Norway's Delta Force defends response to rampage

A girl looks at a security fence covered with flowers July 27, 2011, near Norway's government headquarters, which was damaged in a bomb attack July 22, 2011, in Oslo. AFP/Getty Images

OSLO - The leader of Norway's Delta Force defended the special operations team Wednesday, saying the breakdown of a boat didn't cause a significant delay in efforts to reach the island where Anders Behring Breivik's shooting rampage killed 68 people.

Police have come under close scrutiny over how long it took them to reach the island after first reports of shots being fired at the island youth camp Friday. Although the island is only about 25 miles from the Norwegian capital, police needed 90 minutes to get to the scene.

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A media helicopter was already hovering over the island when police arrived. Marius Arnesen, a cameraman for broadcaster NRK who shot video of the massacre at Utoya island, told The Associated Press that his helicopter arrived sometime between 6 p.m. and 6:10 p.m. Police say got to the island at 6:25 p.m.

Police were already grappling with the wide damage inflicted by a bomb in the downtown government quarter that Breivik claims to have set off. When word of the shooting came, police drove rather than take a helicopter because the crew of the sole chopper available to them was on vacation. Then the first boat they tried to take to the lake island broke down.

Anders Snortheimsmoen told reporters the team immediately jumped into another, better boat. He said his team arrived at the harbor at the same time as local police and the boat mishap caused no delay.

At the same news conference, Justice Minister Knut Storberget praised the team, saying it helped "limit the tragedy" on Utoya island and the bombing in the city center. Friday's twin terrorist acts together claimed at least 76 lives.

Norwegian media are suggesting that police knew Breivik's identity even before they reached the island, tracing him through a rental car company from which he rented the panel van in which the bomb was planted.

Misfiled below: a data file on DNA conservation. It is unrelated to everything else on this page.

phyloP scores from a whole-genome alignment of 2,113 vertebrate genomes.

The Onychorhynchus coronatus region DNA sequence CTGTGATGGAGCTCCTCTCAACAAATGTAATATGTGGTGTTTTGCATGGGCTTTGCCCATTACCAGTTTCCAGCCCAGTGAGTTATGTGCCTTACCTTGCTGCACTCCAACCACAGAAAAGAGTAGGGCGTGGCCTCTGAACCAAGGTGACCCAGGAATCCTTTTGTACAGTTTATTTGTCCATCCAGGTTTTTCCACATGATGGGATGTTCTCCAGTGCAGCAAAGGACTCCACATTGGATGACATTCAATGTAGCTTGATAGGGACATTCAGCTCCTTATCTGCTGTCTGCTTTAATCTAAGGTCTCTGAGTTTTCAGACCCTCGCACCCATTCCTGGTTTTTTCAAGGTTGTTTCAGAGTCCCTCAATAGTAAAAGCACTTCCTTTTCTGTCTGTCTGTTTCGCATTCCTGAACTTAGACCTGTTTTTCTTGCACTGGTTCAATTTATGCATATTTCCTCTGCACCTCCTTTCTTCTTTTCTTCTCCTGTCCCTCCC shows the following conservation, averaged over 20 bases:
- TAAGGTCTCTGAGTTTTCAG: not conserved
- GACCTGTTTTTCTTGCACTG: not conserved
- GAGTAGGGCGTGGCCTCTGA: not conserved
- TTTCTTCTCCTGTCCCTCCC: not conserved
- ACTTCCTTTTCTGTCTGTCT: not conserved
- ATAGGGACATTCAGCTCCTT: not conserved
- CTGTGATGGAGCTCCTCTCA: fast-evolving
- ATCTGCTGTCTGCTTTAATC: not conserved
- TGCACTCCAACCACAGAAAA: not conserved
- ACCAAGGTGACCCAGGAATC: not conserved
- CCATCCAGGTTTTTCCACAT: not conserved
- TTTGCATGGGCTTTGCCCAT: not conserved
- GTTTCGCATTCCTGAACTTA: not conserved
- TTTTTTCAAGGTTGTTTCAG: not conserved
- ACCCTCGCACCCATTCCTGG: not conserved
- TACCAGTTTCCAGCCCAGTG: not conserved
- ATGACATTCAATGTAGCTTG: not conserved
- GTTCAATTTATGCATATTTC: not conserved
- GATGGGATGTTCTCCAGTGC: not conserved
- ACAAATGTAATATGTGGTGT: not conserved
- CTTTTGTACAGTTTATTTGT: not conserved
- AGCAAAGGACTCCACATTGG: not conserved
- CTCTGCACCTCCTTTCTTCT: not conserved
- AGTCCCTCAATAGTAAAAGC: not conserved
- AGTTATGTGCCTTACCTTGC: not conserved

Dag Andre Johansen, Scandinavian CEO of Avis car rental company, told The Associated Press that Breivik had rented two vehicles, including a Volkswagen Crafter van. He said police contacted the company after the bombing and got Breivik's identity confirmed. But he declined to say whether that contact came before Breivik was arrested on the island.

The vicious attack in the normally placid country has left Norwegians appalled and shaky, but determined to move forward. Some government workers were planning to return to work in their offices in the buildings where the bomb blasts blew out most windows.

But many in Oslo felt a new twinge of worry on Wednesday morning when parts of the capital's rail and bus complex was evacuated because of a suspicious abandoned suitcase. Police later said no explosives were found and that the evacuation order had been lifted. The Norwegian news agency NTB said a bus driver turned in the alarm after seeing a passenger leave the suitcase and walk into the station at a fast clip.

Police officially released the first four names of victims on Tuesday, and Norwegian media published the names and photos of some of the other victims. At least some were immigrants or their descendants.

Tens of thousands of Norwegians have rejected the suspect's rhetoric, laying thousands of flowers around the capital in mourning. Entire streets were awash in flowers, and Oslo's florists ran out of roses.

Norway's Crown Prince Haakon and Foreign Minister Jonas Gahr Stoere attended a packed memorial Tuesday in the World Islamic Mission mosque in Oslo. After the ceremony, Pakistani-born Imam Najeeb ur Rehman Naz said the massacre had brought Norwegian residents of all backgrounds closer together.

"Everyone realizes that terrorism and this kind of activity doesn't have anything to do with any religion," he told the AP. "They are individuals who can be found in any community who don't represent the majority at all."

Many of those killed were involved in the governing Labor Party, which suspect Breivik rails against in his manifesto for allowing Muslims to immigrate to Norway.

One of the victims on the island of Utoya was Gunnar Linaker, a regional secretary of the party's youth wing, which organized the camp there. His father, Roald, called the 23-year-old from the northern village of Bardu "a calm, big teddy bear with lots of humor and lots of love."

A lover of the outdoors and a devoted Labor Party member, Gunnar Linaker had been to the annual Utoya camp several times and had taken leave from his political-science studies at the university in the northern city of Tromsoe to work full time in politics, his father said.

His voice weak and trembling, Roald Linaker said he was on the phone with his son when the shooting started: "He said to me: 'Dad, dad, someone is shooting,' and then he hung up."

That was the last he heard from his son. Gunnar Linaker was wounded and was taken to a nearby hospital, where he died on Saturday. His 17-year-old sister also was at the camp but survived, Roald Linaker said. He declined to speak any further.

Police identified Gunnar Linaker and three victims of the bombing: Tove Aashill Knutsen, 56, Hanna M. Orvik Endresen, 61, and Kai Hauge, 33. Police say they're being cautious in releasing the names and are making sure families are notified and approve.

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